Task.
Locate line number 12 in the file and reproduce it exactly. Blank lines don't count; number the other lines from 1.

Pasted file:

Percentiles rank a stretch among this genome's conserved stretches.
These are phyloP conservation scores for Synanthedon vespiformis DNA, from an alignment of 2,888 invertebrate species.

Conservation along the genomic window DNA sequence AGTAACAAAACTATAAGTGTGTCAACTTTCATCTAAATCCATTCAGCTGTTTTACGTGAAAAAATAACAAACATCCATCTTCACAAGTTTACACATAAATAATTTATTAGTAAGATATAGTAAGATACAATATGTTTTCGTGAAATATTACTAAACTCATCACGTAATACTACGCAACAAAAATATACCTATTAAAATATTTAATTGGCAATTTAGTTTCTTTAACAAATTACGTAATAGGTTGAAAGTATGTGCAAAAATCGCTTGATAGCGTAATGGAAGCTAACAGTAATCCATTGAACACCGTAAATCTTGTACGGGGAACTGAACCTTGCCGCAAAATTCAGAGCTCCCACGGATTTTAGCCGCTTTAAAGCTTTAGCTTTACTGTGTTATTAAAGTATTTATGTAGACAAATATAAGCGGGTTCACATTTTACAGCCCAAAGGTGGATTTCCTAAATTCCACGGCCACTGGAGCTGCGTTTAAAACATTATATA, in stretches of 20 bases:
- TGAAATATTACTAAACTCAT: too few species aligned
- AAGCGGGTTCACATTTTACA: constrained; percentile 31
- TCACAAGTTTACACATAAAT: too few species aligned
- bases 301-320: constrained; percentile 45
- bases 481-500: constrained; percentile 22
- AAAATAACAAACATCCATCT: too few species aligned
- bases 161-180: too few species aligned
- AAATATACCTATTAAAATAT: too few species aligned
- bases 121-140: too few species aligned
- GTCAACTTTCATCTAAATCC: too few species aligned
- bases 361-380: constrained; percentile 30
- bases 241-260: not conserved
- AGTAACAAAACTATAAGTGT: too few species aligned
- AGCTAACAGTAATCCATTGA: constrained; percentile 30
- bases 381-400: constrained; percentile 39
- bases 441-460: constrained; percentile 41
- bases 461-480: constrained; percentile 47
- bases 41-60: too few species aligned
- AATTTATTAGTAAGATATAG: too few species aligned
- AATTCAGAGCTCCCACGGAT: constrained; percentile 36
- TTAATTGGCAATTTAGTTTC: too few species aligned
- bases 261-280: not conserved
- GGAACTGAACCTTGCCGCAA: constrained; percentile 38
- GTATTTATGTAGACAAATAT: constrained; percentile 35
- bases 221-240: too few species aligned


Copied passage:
- bases 121-140: too few species aligned